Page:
There are only a few scientific papers discussing the issues concerning the job market within the creative and cultural sectors in Poland. There is no permanent monitoring of the market that would be able to spot current tendencies and map the sector, which could lead to creating a consistent, appropriately addressed national cultural policy and producing instruments dedicated to the creative and cultural sectors. The task is the more difficult that the spectrum of industries that employ artists and creative professionals is extremely wide. The current analysis of the trends, barriers and opportunities may be done based on the press and Internet publications. On the other hand, although the media discuss the question very often, they tend to concentrate on the negative aspects of the problem: difficulties with finding permanent employment and low remuneration, the lack of social insurance and the negative influence commercialisation has on culture.
The creative and cultural sectors employers are mostly public cultural institutions of various levels (from local to national), but new, private entities also appear that are ran by private investors or NGOs (also public-private partnerships – the formula still not very common in Poland). Another group of employers consists of the nongovernmental sector (however, for some time the number of cultural organisations has been diminishing and their activity is often diverted to issues not connected with culture, which is a result of the difficulties with acquiring funds for financing cultural activities in Poland), private companies – especially small creative businesses and micro businesses, institutions associated with broadly defined artistic and cultural education (artistic schools and high schools, community centres etc.) and, to a smaller extent, artists and creative professionals working for local government institutions (town hall departments of culture, city’s art consultants etc.).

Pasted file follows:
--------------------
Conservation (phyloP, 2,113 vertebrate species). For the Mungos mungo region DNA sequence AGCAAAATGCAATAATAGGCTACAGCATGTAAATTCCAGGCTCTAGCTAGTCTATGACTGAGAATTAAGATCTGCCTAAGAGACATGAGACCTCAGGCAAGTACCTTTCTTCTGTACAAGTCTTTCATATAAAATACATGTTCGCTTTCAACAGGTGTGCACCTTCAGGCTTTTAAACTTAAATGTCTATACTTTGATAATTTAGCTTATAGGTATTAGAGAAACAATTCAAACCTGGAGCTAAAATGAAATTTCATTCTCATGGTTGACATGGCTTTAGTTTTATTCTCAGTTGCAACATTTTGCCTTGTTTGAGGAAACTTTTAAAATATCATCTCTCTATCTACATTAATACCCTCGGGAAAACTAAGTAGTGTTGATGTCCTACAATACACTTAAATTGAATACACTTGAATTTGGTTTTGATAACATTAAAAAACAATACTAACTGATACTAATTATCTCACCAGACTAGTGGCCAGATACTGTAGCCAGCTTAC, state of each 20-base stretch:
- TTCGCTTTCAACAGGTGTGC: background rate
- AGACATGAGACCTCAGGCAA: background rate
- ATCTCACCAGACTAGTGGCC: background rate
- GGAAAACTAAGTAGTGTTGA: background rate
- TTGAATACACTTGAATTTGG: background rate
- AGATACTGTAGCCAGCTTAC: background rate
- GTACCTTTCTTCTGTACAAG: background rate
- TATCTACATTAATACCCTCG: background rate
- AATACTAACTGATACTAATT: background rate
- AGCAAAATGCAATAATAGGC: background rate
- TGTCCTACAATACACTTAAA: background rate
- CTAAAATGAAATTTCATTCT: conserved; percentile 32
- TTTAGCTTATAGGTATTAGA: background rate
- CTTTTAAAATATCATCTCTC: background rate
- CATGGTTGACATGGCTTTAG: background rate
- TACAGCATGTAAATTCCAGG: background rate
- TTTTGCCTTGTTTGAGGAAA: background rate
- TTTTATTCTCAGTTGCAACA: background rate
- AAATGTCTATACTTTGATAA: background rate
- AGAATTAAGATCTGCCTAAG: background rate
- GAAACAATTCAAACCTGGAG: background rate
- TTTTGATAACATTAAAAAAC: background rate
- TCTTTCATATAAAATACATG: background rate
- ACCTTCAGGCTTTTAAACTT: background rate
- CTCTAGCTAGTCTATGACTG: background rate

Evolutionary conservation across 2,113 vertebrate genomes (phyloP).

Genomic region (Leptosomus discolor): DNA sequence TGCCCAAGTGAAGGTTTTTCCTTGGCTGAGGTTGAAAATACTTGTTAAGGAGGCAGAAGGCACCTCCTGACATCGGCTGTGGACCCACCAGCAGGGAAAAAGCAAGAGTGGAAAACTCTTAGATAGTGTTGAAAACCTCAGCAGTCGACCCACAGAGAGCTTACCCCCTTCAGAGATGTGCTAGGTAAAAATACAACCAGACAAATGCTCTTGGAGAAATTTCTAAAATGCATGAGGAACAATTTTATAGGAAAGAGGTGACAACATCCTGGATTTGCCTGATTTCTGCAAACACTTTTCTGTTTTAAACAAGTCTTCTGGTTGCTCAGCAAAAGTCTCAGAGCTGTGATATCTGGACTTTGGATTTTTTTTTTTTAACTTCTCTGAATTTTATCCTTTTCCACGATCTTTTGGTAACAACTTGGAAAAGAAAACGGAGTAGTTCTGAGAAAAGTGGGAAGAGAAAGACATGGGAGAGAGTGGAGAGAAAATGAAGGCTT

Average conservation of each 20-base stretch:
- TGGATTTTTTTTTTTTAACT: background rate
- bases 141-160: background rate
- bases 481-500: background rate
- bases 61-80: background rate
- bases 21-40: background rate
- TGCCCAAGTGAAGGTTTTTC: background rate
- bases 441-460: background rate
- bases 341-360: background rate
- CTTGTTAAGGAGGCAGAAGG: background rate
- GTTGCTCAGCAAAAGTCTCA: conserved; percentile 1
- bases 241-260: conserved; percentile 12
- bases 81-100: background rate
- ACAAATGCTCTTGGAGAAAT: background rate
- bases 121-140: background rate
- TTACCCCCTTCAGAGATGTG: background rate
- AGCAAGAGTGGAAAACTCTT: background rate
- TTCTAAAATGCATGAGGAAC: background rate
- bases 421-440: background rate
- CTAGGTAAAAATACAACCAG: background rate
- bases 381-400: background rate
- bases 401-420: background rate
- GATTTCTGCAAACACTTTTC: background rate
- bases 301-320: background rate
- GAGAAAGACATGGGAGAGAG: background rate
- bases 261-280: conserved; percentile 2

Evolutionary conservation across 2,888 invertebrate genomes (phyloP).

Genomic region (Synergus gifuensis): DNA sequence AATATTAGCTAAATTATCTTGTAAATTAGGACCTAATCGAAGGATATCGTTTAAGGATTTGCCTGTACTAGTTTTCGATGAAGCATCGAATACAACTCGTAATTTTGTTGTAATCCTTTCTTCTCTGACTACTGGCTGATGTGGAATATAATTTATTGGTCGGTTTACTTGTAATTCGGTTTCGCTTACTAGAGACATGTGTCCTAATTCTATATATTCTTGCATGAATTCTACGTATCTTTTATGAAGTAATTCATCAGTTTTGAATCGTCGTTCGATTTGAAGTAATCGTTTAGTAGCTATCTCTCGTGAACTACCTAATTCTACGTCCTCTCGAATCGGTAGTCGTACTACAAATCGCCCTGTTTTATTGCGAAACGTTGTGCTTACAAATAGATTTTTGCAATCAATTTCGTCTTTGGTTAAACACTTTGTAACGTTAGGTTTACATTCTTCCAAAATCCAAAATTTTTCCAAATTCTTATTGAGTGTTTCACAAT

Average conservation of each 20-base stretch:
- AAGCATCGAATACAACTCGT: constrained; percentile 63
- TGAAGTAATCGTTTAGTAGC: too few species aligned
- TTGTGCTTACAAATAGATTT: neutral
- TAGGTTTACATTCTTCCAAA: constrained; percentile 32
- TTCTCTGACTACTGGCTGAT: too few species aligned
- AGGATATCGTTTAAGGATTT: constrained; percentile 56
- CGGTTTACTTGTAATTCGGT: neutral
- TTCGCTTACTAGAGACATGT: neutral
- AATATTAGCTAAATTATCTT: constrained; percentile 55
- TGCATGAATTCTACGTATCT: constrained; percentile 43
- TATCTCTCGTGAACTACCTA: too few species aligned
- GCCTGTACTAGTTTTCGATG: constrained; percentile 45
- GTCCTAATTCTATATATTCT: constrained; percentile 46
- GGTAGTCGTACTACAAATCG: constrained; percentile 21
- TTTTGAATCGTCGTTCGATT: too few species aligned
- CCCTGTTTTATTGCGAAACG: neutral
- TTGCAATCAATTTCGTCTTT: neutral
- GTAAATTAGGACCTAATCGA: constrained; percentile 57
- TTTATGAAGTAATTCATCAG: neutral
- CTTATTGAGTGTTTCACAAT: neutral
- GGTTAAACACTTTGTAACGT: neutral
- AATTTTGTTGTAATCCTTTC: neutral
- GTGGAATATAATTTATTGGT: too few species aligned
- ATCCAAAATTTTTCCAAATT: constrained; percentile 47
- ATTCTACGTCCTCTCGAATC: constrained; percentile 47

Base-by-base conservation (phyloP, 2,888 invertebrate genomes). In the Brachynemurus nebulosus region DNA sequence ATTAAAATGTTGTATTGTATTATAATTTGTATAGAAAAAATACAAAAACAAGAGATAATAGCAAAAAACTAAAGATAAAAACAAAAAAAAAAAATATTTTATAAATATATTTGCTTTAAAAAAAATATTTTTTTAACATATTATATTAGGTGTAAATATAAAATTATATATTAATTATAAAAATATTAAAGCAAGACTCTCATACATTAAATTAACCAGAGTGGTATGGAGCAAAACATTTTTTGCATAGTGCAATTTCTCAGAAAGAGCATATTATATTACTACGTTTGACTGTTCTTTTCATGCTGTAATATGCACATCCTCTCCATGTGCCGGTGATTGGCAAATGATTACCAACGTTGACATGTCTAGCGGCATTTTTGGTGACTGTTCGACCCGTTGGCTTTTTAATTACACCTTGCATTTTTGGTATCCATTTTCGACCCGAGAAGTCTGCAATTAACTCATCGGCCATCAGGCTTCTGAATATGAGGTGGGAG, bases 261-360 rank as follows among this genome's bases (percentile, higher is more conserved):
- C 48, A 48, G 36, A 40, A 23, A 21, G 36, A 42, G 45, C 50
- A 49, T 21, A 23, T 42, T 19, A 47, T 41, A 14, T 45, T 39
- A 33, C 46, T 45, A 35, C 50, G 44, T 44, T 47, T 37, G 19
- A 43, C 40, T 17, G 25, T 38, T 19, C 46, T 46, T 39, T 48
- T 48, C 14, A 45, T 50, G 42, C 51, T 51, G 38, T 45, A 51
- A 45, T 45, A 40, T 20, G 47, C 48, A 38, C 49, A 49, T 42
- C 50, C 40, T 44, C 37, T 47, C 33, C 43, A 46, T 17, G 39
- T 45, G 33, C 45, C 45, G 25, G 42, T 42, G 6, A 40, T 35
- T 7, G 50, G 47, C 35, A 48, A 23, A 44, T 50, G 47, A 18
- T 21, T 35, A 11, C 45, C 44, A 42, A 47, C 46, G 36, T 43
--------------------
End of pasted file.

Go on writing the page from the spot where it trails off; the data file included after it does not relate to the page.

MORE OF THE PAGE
The employers (both institutions and individuals) pointed to the unsuitability of curricula (both of secondary schools and artistic universities, however they also mentioned the lack of appropriate skills possessed by people with non-artistic education working in the creative and cultural sectors) that are not able to prepare the graduates to fulfil the actual needs of the job market – additionally, the graduates have no sufficient practical skills (“they can design a product but cannot make it”). Another deficit area is the lack of ability to build a brand (through presenting and promoting one’s own ideas and achievements) and poor communication skills (inability to understand the entrepreneur’s objectives, favouring artistic ideas over client’s actual needs).
The analysis of ways/places of recruiting new employees/partners (by both public and private employers) shows that the most common path of recruitment was through recommendation, networking, company’s internal recruitment, Internet adverts or such portals as Golden Line and LinkedIn. Employment and recruitment agencies or public institutions (job centres) were mentioned at the end.
At the same time, the employers stressed that the greatest advantage coming from employing an “artistic soul” is the creativity, energy and new perspectives such people bring into the team. There is also a disadvantage that lies in the fact that after 2-3 years they usually leave to look for new challenges.
Finally, it is worth mentioning that the most important barrier to young people’s employment in artistic professions is the lack of a consistent system that would support the professional development of young artists. The system should include vocational, accounting and marketing counselling etc.
Developed by Anna Ochmann, based among others on the research and analysis made in project Talent Matching Europe co-financed by Erasmus+.